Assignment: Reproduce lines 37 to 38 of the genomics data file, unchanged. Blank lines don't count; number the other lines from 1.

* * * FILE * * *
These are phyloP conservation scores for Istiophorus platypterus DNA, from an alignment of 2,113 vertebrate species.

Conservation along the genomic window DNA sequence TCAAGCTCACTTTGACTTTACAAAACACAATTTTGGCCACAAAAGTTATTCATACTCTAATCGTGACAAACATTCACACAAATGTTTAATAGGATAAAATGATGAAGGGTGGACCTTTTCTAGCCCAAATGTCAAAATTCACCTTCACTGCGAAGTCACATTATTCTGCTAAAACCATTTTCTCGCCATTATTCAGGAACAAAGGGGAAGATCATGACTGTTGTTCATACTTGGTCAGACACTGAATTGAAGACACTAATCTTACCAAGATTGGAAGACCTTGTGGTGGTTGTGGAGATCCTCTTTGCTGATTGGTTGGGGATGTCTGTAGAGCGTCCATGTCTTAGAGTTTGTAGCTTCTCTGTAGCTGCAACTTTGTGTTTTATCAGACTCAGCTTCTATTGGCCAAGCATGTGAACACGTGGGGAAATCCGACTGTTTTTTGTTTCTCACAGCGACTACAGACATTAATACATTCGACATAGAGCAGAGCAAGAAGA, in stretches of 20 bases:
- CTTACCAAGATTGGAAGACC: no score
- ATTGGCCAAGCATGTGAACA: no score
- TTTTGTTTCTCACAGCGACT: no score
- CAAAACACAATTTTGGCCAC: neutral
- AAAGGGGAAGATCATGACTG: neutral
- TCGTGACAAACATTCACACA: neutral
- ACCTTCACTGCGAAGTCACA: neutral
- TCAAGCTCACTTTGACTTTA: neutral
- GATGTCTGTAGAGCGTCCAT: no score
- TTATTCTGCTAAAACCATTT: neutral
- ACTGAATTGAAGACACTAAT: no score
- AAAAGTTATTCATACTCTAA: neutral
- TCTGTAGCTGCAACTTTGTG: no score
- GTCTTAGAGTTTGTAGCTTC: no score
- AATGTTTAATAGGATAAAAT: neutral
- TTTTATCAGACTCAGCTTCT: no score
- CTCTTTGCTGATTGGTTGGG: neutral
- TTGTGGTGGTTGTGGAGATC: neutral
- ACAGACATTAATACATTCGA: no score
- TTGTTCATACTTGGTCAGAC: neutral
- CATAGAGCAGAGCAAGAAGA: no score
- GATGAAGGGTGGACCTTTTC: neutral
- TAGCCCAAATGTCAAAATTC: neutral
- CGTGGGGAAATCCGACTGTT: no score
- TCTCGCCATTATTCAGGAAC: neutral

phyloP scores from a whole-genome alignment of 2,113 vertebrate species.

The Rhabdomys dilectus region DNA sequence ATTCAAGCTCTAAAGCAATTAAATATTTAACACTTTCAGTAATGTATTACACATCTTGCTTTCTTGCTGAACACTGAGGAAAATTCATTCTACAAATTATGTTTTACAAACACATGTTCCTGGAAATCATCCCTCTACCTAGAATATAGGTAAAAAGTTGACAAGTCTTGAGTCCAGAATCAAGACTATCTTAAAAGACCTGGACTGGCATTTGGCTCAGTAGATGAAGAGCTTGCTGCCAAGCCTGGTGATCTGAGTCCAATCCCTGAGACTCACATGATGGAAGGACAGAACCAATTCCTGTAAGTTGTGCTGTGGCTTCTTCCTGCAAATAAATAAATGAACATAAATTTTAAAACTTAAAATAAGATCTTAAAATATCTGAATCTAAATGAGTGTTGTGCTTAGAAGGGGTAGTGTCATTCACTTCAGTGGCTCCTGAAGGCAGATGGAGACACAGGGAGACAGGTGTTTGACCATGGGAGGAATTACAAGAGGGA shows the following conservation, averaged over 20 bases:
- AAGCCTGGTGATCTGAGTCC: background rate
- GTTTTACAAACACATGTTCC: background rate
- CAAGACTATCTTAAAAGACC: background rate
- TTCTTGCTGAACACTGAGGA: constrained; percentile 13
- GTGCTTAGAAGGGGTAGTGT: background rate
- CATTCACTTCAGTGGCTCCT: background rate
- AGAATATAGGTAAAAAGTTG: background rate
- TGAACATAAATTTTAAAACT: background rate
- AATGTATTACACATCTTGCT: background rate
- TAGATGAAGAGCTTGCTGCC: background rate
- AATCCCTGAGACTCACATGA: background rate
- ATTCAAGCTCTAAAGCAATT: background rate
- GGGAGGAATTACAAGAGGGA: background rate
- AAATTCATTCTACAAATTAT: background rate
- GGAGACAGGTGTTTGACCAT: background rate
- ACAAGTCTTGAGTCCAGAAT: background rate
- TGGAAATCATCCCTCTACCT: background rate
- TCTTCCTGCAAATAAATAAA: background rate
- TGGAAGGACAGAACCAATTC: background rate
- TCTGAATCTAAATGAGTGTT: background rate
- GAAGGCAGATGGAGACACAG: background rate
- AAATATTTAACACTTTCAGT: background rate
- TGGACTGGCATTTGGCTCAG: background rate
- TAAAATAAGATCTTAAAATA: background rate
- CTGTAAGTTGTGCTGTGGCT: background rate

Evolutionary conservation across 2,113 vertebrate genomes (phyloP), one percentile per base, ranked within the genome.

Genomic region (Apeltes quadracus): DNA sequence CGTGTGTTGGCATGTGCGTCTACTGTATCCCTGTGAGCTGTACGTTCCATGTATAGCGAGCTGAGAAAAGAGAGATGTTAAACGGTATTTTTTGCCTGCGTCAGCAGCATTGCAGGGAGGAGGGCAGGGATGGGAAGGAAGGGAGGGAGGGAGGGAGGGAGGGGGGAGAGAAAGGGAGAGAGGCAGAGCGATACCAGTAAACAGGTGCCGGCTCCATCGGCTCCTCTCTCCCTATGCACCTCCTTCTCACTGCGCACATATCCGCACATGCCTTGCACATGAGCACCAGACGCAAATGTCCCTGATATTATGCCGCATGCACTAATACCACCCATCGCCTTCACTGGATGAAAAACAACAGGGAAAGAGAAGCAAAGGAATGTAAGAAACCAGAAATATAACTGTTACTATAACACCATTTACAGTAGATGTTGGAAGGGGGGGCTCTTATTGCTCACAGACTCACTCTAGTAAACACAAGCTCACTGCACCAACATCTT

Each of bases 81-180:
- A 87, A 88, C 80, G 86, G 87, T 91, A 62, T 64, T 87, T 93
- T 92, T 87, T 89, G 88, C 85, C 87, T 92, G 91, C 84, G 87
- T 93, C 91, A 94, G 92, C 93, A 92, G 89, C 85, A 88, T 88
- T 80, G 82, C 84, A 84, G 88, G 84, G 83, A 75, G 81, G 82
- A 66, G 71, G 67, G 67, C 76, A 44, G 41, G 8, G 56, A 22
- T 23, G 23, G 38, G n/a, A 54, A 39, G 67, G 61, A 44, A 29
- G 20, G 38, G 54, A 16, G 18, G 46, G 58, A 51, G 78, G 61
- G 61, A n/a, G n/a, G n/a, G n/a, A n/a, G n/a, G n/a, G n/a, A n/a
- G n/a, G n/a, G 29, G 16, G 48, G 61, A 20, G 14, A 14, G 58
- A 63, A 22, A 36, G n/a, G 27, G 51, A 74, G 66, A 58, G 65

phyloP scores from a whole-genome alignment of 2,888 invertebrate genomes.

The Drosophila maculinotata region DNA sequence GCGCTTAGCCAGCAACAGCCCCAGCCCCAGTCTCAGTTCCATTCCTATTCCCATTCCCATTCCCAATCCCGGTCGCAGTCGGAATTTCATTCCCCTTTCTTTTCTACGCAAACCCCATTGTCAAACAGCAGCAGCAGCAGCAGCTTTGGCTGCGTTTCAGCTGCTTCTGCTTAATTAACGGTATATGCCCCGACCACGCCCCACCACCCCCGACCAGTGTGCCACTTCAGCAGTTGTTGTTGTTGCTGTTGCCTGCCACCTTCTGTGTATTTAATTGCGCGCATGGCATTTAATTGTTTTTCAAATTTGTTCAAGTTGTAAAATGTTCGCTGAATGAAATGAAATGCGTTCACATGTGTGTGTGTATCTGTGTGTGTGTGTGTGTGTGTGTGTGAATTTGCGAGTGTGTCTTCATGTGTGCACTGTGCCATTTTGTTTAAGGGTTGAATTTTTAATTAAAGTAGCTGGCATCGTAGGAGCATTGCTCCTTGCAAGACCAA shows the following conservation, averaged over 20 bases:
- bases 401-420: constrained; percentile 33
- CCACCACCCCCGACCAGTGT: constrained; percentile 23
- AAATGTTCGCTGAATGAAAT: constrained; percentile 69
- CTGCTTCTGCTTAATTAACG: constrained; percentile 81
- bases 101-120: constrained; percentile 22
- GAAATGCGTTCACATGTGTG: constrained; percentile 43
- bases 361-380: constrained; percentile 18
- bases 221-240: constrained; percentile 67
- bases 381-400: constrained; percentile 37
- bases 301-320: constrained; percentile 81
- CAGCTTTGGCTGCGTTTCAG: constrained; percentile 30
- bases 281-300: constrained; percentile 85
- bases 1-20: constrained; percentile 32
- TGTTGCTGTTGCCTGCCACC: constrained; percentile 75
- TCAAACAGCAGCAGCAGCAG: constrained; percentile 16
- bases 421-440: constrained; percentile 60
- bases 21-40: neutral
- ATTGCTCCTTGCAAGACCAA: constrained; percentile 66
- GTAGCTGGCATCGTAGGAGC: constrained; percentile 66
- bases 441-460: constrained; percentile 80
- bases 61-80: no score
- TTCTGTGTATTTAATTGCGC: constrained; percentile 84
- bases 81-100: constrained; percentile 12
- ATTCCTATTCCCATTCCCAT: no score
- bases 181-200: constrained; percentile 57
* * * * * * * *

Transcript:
- TGAACATAAATTTTAAAACT: background rate
- AATGTATTACACATCTTGCT: background rate